Oops! The economy is like a self-driving car

Back in 1776, Adam Smith talked about the “invisible hand” of the economy. Investopedia explains how the invisible hand works as, “In a free market economy, self-interested individuals operate through a system of mutual interdependence to promote the general benefit of society at large.”

We talk and act today as if governments and economic policy are what make the economy behave as it does. Unfortunately, Adam Smith was right; there is an invisible hand guiding the economy. Today we know that there is a physics reason for why the economy acts as it does: the economy is a dissipative structure–something we will talk more about later.  First, let’s talk about how the economy really operates.

Our Economy Is Like a Self-Driving Car: Wages of Non-Elite Workers Are the Engine

Workers make goods and provide services. Non-elite workers–that is, workers without advanced education or supervisory responsibilities–play a special role, because there are so many of them. The economy can grow (just like a self-driving car can move forward) (1) if workers can make an increasing quantity of goods and services each year, and (2) if non-elite workers can afford to buy the goods that are being produced. If these workers find fewer jobs available, or if they don’t pay sufficiently well, it is as if the engine of the self-driving car is no longer working. The car could just as well fall apart into 1,000 pieces in the driveway.

If the wages of non-elite workers are too low, they cannot afford to pay very much in taxes, so governments are adversely affected. They also cannot afford to buy capital goods such as vehicles and homes. Thus, depressed wages of non-elite workers adversely affect both businesses and governments. If these non-elite workers are getting paid well, the “make/buy loop” is closed: the people whose labor creates fairly ordinary goods and services can also afford to buy those goods and services.

Recurring Needs of Car/Economy

The economy, like a car, has recurring needs, analogous to monthly lease payments, insurance payments, and maintenance costs. These would include payments for a variety of support services, including the following:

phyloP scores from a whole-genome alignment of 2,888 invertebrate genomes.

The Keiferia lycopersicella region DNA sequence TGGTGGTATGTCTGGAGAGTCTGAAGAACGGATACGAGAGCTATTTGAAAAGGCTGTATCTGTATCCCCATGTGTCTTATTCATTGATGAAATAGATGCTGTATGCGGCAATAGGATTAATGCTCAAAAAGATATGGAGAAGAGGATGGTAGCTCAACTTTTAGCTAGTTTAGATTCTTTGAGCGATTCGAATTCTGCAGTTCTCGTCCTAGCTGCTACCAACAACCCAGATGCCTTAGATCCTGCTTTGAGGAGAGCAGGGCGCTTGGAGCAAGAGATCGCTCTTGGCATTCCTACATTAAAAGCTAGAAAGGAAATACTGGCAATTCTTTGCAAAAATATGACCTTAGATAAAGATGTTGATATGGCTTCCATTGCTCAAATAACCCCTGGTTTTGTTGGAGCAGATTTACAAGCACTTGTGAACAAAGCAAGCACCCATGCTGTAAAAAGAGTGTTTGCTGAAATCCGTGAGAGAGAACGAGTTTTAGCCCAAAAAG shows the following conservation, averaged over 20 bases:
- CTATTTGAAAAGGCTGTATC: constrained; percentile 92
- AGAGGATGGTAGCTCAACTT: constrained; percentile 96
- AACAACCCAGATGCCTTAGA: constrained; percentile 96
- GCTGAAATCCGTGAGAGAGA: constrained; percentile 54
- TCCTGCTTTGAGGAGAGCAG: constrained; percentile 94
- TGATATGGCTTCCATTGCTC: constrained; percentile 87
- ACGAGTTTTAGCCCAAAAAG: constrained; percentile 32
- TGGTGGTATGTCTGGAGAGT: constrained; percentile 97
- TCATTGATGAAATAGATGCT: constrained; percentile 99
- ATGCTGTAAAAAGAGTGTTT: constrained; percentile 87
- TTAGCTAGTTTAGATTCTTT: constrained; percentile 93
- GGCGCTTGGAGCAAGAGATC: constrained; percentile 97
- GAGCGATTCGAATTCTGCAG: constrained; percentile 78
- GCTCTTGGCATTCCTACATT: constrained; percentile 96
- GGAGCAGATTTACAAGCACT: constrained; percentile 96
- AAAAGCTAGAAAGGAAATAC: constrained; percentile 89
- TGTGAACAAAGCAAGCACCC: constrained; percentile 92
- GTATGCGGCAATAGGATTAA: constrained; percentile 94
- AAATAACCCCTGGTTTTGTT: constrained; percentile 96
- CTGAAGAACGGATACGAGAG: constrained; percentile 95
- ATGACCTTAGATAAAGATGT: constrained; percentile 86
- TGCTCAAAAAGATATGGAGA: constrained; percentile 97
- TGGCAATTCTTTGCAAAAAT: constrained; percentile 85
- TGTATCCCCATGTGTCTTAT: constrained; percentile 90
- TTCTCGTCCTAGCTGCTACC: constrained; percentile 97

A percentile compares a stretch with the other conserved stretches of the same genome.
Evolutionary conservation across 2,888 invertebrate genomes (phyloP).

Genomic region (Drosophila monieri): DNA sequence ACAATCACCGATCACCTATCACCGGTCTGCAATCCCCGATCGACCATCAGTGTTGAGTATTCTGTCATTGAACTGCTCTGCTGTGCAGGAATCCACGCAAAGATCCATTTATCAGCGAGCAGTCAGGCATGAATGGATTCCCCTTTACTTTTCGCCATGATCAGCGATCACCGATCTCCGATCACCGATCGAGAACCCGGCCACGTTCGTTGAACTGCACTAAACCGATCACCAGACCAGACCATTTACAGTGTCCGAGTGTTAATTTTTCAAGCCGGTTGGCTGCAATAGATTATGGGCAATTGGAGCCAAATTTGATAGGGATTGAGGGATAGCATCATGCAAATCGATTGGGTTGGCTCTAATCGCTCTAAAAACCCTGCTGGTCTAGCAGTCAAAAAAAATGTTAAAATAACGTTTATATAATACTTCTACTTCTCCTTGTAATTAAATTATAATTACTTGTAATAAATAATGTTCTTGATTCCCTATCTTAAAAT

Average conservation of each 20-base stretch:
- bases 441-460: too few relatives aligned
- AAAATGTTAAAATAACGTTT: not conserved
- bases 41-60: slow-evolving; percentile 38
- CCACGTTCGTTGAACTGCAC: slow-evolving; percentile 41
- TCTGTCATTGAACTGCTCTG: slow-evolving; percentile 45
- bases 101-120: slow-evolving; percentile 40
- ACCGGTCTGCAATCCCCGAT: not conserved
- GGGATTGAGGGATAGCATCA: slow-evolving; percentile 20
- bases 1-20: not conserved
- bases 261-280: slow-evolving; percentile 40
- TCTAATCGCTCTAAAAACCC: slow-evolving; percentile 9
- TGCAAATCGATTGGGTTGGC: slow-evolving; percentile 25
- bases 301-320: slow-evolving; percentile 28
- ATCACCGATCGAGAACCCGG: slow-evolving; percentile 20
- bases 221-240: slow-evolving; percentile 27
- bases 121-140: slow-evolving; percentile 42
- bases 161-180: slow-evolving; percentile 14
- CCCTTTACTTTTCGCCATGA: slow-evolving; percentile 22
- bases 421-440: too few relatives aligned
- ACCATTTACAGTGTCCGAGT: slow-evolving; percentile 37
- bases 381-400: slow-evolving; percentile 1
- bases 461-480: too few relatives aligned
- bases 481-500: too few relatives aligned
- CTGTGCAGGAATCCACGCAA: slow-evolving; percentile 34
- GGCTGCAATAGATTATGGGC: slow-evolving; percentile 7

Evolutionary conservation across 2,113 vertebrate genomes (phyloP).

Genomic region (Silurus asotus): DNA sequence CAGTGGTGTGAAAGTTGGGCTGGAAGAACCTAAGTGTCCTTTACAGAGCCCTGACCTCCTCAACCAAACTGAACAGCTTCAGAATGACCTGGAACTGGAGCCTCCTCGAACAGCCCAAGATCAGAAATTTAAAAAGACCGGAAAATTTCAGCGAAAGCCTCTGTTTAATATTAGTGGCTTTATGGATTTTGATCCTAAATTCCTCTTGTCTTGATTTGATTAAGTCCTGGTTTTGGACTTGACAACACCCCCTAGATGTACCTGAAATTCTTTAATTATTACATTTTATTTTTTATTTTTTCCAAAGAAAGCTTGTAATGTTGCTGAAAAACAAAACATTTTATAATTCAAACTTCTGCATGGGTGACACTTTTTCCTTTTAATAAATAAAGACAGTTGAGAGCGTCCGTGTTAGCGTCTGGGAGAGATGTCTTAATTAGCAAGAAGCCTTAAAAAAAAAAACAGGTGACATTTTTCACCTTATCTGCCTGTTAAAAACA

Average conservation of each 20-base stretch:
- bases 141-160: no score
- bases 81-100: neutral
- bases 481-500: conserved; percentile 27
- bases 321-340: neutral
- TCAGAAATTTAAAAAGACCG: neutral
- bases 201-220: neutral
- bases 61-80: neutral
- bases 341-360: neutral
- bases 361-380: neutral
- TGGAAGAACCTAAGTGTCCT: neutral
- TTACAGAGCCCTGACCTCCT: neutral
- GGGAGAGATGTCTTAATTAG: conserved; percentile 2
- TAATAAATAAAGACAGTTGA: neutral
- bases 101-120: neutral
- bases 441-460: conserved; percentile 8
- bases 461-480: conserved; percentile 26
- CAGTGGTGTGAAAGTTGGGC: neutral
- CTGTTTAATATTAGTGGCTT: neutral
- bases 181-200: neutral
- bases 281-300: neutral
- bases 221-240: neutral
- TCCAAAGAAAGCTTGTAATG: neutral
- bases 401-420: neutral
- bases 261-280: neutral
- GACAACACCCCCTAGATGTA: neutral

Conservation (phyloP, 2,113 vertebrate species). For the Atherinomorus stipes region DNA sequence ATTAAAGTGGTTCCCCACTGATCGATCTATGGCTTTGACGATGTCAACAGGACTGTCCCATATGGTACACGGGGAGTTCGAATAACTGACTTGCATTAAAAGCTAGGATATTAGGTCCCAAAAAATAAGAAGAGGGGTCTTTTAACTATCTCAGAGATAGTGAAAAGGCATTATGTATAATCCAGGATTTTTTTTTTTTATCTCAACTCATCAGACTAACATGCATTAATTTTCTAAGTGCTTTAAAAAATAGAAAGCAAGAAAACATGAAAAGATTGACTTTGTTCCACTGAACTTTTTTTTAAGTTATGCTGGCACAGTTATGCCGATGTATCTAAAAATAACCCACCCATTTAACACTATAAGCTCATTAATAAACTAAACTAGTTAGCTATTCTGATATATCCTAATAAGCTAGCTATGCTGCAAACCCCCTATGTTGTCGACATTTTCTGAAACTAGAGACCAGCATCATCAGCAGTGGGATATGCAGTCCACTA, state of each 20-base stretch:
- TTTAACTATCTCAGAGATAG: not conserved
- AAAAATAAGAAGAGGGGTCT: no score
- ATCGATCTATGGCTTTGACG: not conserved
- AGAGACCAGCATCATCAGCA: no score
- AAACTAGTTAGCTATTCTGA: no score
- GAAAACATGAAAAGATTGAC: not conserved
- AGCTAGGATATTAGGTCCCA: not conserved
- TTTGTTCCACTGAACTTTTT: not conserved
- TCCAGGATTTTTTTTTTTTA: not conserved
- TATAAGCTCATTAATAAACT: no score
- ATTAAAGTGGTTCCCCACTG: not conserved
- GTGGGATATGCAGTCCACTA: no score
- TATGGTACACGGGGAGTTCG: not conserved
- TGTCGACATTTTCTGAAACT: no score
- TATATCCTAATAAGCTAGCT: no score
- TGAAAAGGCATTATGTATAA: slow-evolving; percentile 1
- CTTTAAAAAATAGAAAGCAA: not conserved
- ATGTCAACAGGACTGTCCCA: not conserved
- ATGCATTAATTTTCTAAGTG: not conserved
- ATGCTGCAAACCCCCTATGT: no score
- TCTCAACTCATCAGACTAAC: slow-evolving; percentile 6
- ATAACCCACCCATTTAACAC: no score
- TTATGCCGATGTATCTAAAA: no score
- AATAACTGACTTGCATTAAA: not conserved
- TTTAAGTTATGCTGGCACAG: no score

• Government programs, including payments to the elderly and unemployed
  • Higher education programs
  • Healthcare

Needless to say, the above services tend to keep rising in cost, whether or not the wages of non-elite workers keep rising to keep up with these costs.

The economy also needs to purchase a portfolio of goods on a very regular basis (weekly or monthly), or it cannot operate. These include:

  • Fresh water
  • Food of many different types, including vegetables, fruits, and grains
  • Energy products of many types, such as oil, coal, natural gas, and uranium. These needs include many subtypes suited to particular refineries or electric power plants.
  • Minerals of many types, including copper, iron, lithium, and many others

Some of these goods are needed directly by the workers in the economy. Other goods are needed to make and operate the “tools” used by the workers. It is the growing use of tools that allows workers to keep becoming more productive–produce the rising quantity of goods and services that is needed to keep the economy growing. These tools are only possible through the use of energy products and other minerals of many kinds.

I have likened the necessary portfolio of goods the economy needs to ingredients in a recipe, or to chemicals needed for a particular experiment. If one of the “ingredients” is not available–probably because of prices that are too high for consumers or too low for producers–the economy needs to “make a smaller batch.” We saw this happen in the Great Recession of 2007 to 2009. Figure 1 shows that the use of several types of energy products, plus raw steel, shrank back at exactly the same time. In fact, the recent trend in coal and raw steel suggests another contraction may be ahead.

Figure 1. World Product Consumption, indexed to the year 2000, for selected products. Raw Steel based on World USGS data; other amounts based of BP Statistical Review of World Energy 2016 data.

Figure 1. World Product Consumption, indexed to the year 2000, for selected products. Raw Steel based on World USGS data; other amounts based of BP Statistical Review of World Energy 2016 data.